Safety of BPA Clearly Confirmed by CLARITY-BPA — Interview to Dr. Steven Hentges
Click:522    DateTime:Dec.10,2018

By Wei Kun, CNCIC

Dr. Steven Hentges is the Executive Director of the Polycarbonate/BPA Global Group of the American Chemistry Council (ACC) and has been deeply involved with the science on health & environment aspects of bisphenol A for almost 20 years.

CCR: Could you give us a brief introduction on what the US and EU authorities have done to clarify the safety of BPA?
   Steven: Bisphenol A (BPA) has been a hot topic for almost 20 years, primarily because some scientists claim that BPA is harmful to our health, even at the very low levels of exposure that we may experience as consumers. Large-scale studies that follow internationally accepted testing guidelines, conducted by government agencies and industry, consistently show that BPA has low toxicity and is not likely to be harmful.
   In contrast, a diverse range of small-scale, exploratory studies conducted by academic scientists suggest that BPA may cause health effects at low doses. However, these studies do not follow accepted testing guidelines and generally report inconsistent results.
   In response, many regulatory agencies around the world have conducted safety assessments that include comprehensive reviews of all relevant studies. Based on their reviews, most regulatory agencies support the safety of BPA, in particular at current very low exposure levels.
   For example, on its website the U.S. Food and Drug Administration (FDA) summarizes the conclusion of its assessment with the question “Is BPA safe?” and an unambiguous answer – “Yes.” Similar conclusions have been reached by other agencies around the world. Nevertheless, the controversy has continued. To finally resolve the controversy, FDA scientists developed a comprehensive research program to answer open questions and resolve uncertainties about the safety of BPA. All of this research was government funded and conducted by government scientists.

CCR: Could you give us some details on government funded research?
   Steven: The FDA scientists realized that research in two areas was needed to reach a clear conclusion on the safety of BPA. First is information on how BPA is processed in the body, including both humans and rodents, which are used for toxicity studies. This information is needed to quantitatively compare doses of BPA across species, at different dose levels and routes of exposure. To reach this goal, FDA scientists have now conducted a wide range of pharmacokinetic studies of BPA with results all published in the scientific literature. Included are studies in rodents, non-human primates and even in human volunteers. From these studies we know that BPA is efficiently converted to an inactive metabolite, which is rapidly eliminated from the body. This information supports the prediction that BPA is not likely to be harmful, in particular at low doses.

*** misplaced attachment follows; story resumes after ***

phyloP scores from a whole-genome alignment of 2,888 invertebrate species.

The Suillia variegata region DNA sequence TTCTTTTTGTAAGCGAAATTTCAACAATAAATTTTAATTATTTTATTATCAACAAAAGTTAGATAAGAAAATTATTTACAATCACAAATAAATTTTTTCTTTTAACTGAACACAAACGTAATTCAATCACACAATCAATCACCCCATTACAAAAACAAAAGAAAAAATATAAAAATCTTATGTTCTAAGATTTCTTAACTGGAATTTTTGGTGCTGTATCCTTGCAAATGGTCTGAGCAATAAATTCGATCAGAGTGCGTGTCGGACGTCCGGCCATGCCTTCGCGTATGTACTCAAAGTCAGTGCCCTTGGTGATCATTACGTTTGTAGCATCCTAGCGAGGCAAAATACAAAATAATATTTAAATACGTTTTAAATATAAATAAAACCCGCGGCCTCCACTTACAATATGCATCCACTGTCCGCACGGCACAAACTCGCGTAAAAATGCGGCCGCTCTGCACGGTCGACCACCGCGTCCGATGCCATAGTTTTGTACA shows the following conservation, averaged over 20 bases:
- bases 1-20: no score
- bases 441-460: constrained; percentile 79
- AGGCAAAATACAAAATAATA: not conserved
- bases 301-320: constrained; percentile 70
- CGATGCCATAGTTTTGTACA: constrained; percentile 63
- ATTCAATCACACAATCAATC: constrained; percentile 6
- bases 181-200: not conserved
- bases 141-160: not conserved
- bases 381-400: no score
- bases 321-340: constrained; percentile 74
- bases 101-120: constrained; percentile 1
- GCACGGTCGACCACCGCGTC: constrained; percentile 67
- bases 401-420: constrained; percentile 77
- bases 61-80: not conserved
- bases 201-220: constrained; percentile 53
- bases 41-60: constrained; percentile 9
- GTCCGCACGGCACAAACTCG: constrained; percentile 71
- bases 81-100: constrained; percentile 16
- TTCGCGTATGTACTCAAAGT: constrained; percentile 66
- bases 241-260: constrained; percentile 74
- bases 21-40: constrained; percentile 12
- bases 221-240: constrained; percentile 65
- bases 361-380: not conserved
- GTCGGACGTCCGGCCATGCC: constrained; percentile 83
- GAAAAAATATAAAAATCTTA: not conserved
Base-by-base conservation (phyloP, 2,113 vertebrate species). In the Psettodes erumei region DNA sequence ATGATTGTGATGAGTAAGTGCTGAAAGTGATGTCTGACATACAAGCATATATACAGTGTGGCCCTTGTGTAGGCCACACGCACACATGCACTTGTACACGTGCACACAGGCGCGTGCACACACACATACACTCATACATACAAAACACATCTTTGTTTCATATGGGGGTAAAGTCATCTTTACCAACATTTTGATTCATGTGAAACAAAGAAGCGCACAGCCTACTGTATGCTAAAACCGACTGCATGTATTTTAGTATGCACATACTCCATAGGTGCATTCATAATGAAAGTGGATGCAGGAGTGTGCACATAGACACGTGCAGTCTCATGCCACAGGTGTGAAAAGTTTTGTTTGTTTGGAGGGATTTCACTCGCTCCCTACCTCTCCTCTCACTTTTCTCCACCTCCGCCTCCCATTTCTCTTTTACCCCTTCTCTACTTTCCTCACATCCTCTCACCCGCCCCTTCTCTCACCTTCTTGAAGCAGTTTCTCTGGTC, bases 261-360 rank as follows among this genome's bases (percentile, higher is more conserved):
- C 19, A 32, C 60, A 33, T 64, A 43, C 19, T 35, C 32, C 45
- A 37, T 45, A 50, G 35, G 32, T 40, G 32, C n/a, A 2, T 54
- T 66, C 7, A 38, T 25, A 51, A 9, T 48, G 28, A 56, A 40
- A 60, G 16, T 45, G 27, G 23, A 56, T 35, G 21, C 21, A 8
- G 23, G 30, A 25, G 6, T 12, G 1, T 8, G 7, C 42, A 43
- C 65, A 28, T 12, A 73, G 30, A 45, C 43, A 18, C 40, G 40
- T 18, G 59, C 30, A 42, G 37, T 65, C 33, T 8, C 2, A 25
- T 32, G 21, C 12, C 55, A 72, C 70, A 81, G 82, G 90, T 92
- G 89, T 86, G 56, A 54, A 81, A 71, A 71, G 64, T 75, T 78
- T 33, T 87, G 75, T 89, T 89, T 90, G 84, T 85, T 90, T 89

To test this prediction, FDA needed reliable information on the toxicity of BPA. Toxicity studies must meet FDA’s rigorous standards for use in making regulatory decisions and must be capable of addressing claims that BPA acts as a synthetic hormone. A series of studies have now been conducted, most notably a large-scale subchronic toxicity study in rats that involved exposure of rats to BPA during their developmental period, from pregnancy to 90 days after birth. This study confirmed the prediction that BPA is not harmful at low doses.
   To complete the research program, a final study known as CLARITY-BPA was conducted.

CCR: What is it CLARITY-BPA?
   Steven: The name CLARITY is an acronym that refers to a consortium of scientists from FDA, the U.S. National Toxicology Program, the U.S. National Institute of Environmental Health Sciences and a group of academic scientists. This consortium designed a lifetime toxicity study of BPA in rats similar to the subchronic study with exposure to BPA beginning during pregnancy, but with exposure then continuing through the lifetime of the offspring.
   The CLARITY Core Study was conducted by FDA scientists and followed accepted testing guidelines. In addition, the academic scientists were given grants to conduct additional studies on animals from the Core Study, similar to smaller scale studies they had previously conducted. The overall objective was to determine in a single high-quality study if these additional academic studies provide critical information beyond what was provided in the Core Study.
   A study of this scope and magnitude has never been conducted before for BPA. Since the study was first announced about five years ago, regulatory agencies around the world have been waiting for the results to reach final conclusions on the safety of BPA.

CCR: Why is CLARITY-BPA so important?
   Steven: Nothing like the CLARITY-BPA study has ever been conducted. Not only does it include a large-scale study conducted according to internationally accepted testing guidelines and with Good Laboratory Practices (GLP), but it also includes additional studies conducted by academic scientist according to their practices.
   The overall study was designed by a large consortium of government and academic scientists. Most of the academic scientists have been critics of the safety of BPA. The combination of the guideline and academic components all in the same study will bridge between these two types of research and allow a final, definitive conclusion on the safety of BPA.